Wouldn’t it be something to have an “Unplugged” concert of old, Southern soul? Take Aretha, Percy Sledge, James Carr, and other giants to a little bar, give them the barest of backing, and get them to sing through what is arguably the best, deepest, and most resonating section of the American catalog—namely, their own songs?
Well, that won’t happen, but you have the next best thing in Moments From This Theater by Dan Penn and Spooner Oldham. Between Muscle Shoals and American Studios in the 1960's, guitarist Penn and keyboardist Oldham played on many of the greatest Southern soul sides of all time, and if they didn’t perform on a certain single, good chances are that they wrote it. Though little known, these two Alabamans were key architects of Southern soul through their writing and playing. Author Peter Guralnick, in his indispensable Sweet Soul Music that chronicles that time and music, calls Dan Penn “the renegade white hero” of this era for his feistiness, musical chops, and songwriting acumen; his demos cut for artists like Franklin, Pickett, and Carr remain the whispers of legend. Spooner Oldham, for his part, continues to add his always-what’s-needed-and-never-more keyboard touches to various projects, including for Bettye LaVette’s fairly towering 2007 The Scene of the Crime.
Moments From This Theatre captures Penn and Oldham together on a tour of the United Kingdom in 1998. It’s just the two of them, Penn on acoustic guitar and Oldham on Wurlitzer piano, running through 14 of their own songs that were cornerstones of the Southern soul canon, as performed by other artists. They wisely choose not to recreate the brimstone of the original versions of these songs in favor of offering them as sepia-toned, quiet reflections and recollections. By all accounts, this pair back in their day raised many lifetimes worth of hell, but here they sing and play these songs as from the two older men sitting at the far end of the bar. They’re talking quietly into their pints whether you’re listening or not, but you younger bucks that ignore them may be in danger of spending the rest of your lives thinking that the Silver Bullet is a damn good brew. The album doesn’t work itself into a good, knee-buckling lather, but it doesn’t drag, either. And while Penn’s reading of his “Do Right Woman, Do Right Man,” won’t have you putting Aretha Franklin’s version on Ebay, its knowing and regretful tone will make you appreciate Aretha’s that much more. That’s pretty much all you can ask of Moments From This Theatre, but pause for a second to appreciate just how much that’s asking, after all.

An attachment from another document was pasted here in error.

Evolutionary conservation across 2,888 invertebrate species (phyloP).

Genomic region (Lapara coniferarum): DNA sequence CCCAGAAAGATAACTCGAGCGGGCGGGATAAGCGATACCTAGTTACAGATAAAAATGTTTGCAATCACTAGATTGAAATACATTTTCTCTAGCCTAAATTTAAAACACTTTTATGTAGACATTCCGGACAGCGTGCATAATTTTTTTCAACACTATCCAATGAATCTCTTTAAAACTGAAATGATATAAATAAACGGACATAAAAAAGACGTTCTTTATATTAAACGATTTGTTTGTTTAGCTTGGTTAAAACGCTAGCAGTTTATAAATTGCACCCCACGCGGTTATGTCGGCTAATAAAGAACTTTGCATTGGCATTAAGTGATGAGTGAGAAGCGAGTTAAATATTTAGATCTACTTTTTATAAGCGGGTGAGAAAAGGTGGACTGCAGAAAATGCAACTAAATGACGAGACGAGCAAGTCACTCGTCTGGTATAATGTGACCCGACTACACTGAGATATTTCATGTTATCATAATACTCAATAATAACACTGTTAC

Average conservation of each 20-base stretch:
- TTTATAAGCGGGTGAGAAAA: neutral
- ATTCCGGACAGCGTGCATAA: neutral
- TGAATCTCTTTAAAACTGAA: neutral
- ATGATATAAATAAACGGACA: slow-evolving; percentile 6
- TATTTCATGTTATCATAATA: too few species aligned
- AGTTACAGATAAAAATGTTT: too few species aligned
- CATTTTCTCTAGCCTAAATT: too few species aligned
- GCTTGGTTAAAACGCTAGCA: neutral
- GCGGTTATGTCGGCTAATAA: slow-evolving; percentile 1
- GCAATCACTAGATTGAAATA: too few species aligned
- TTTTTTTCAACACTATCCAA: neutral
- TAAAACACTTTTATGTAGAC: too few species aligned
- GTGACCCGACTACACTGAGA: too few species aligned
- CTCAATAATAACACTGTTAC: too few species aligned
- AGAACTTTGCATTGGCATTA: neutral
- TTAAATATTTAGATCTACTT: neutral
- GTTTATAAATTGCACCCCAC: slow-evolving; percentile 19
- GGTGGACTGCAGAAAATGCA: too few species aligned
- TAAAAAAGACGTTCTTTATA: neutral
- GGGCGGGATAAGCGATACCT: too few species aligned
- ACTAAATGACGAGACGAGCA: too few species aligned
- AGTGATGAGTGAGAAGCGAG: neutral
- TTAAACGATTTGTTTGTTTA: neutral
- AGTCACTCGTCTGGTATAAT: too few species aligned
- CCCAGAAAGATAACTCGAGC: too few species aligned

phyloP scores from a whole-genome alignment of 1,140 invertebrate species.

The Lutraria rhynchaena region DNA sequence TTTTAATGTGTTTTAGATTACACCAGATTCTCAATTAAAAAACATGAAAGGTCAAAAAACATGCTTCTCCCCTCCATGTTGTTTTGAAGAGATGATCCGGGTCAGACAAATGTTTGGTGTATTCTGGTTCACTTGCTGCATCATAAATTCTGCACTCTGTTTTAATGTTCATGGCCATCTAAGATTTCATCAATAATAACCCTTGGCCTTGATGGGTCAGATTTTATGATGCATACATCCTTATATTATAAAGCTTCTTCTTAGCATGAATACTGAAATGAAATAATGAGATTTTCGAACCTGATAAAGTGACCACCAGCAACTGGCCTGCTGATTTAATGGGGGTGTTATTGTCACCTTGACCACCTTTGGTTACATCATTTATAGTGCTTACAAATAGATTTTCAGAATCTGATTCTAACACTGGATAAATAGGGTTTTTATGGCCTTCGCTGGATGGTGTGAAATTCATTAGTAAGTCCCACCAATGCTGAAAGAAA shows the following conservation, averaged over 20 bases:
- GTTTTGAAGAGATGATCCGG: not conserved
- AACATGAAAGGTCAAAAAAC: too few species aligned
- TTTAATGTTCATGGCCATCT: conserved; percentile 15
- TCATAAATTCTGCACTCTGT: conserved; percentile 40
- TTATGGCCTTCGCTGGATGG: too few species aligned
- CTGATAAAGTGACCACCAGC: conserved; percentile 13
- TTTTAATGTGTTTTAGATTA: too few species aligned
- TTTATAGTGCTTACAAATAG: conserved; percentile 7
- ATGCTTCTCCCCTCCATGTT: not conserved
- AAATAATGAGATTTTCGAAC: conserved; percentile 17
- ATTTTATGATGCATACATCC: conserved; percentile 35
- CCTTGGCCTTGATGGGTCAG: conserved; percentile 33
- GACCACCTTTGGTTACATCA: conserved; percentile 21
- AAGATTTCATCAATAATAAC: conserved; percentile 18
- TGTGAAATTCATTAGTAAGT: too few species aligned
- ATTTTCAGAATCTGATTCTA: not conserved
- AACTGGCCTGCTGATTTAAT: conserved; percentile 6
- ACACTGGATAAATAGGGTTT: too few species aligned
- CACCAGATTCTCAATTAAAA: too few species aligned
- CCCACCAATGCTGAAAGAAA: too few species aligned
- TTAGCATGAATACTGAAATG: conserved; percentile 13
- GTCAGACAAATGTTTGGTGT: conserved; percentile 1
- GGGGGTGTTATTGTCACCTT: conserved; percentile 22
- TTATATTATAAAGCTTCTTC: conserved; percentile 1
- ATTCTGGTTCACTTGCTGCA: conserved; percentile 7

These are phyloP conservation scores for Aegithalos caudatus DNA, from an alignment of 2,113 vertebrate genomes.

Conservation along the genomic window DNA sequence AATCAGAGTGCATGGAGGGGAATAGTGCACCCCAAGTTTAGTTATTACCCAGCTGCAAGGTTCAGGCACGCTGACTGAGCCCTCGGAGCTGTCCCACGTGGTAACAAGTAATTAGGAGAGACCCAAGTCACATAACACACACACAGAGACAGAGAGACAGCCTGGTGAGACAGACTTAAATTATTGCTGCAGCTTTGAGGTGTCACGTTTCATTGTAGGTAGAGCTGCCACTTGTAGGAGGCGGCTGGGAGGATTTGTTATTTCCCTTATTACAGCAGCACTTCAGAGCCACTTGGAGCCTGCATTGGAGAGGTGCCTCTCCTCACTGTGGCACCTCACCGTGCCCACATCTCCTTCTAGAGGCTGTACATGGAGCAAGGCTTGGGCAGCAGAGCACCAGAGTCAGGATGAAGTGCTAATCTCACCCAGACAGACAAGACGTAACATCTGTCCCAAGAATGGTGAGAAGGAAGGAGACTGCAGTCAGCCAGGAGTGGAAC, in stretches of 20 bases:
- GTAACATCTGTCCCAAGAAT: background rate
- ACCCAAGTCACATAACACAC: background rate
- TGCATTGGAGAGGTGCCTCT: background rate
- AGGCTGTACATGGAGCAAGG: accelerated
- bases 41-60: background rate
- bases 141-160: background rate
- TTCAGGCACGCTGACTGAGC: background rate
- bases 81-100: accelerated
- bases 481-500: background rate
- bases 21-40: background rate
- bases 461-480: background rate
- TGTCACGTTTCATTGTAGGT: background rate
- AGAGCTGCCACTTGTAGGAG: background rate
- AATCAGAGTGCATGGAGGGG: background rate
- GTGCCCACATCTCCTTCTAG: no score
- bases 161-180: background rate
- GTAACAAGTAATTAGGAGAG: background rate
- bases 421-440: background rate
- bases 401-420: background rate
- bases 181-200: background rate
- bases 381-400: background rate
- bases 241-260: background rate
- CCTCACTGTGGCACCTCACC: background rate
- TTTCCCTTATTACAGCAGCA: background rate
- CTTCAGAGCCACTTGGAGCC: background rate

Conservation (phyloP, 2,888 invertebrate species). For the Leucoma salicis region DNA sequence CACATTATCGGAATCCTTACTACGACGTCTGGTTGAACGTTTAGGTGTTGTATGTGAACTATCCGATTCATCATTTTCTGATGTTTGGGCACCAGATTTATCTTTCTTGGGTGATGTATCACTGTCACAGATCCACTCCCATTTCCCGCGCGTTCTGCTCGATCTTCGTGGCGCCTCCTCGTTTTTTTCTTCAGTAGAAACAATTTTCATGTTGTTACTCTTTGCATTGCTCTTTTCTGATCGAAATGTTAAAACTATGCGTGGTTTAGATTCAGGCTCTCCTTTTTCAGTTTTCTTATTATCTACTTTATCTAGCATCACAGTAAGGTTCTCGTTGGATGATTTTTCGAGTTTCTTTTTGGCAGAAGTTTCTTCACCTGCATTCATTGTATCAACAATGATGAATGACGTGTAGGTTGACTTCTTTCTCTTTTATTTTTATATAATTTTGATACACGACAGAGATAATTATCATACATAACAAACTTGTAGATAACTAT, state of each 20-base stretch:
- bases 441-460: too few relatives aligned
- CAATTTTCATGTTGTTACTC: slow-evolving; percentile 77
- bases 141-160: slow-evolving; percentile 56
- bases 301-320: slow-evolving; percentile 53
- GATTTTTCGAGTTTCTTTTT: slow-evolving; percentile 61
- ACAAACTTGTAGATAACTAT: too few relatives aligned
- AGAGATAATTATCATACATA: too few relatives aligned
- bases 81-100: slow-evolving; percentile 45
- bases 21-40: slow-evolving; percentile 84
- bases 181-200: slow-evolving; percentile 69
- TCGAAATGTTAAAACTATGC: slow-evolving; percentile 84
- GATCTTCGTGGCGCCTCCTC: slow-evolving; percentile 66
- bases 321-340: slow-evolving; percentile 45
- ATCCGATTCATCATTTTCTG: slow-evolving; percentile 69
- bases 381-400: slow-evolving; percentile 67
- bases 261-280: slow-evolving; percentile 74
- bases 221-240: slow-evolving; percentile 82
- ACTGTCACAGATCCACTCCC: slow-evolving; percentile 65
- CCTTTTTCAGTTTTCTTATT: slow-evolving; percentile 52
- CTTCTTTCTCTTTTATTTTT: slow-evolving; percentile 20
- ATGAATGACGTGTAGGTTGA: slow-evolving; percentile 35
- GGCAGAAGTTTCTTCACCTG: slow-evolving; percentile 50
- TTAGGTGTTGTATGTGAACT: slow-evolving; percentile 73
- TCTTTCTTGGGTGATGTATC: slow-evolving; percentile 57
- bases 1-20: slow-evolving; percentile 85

Moments kicks off with “I’m Your Puppet” (performed over the years most by James and Bobby Purify, done often by others), in which the delicacy of Oldham’s Wurlitzer and the perfect phrasing and diction of Penn’s molasses-cum-bourbon vocals mimics a head, limbs, and tail being wagged by a bunch of strings. “Sweet Inspiration” follows, demonstrating Penn and Oldham’s mastery of balancing a song with both breathing room and bounce. The alternation of “Puppet” and “Inspiration,” with their sass and sorrow, is the blueprint for the rest of the album.
The record’s center comes with “It Tears Me Up” (originally waxed by Percy Sledge) into “The Dark End Of The Street” (recorded by the likes of Clarence Carter and Sledge, although James Carr’s version stands above them all). No matter who cuts them, they’re simply staggeringly great singles, for which Penn and Oldham acquit themselves with performances that sit comfortably alongside of any of the others. Penn especially gathers himself together on “Dark End” to deliver passion and sadness as a single emotion. “They’re gonna find us,” he sings, with the “us” sometimes landing in the upper register and sometimes given as a soul-style shout. It’s a declaration of both the power of the now and the inevitability of tomorrow, which is the knife’s edge upon which soul music has always stood. Penn and Oldham, two sexagenarians that have surely been found many times by now, are standing on that edge still in Moments From This Theatre. Get this album, join them at the bar, and listen.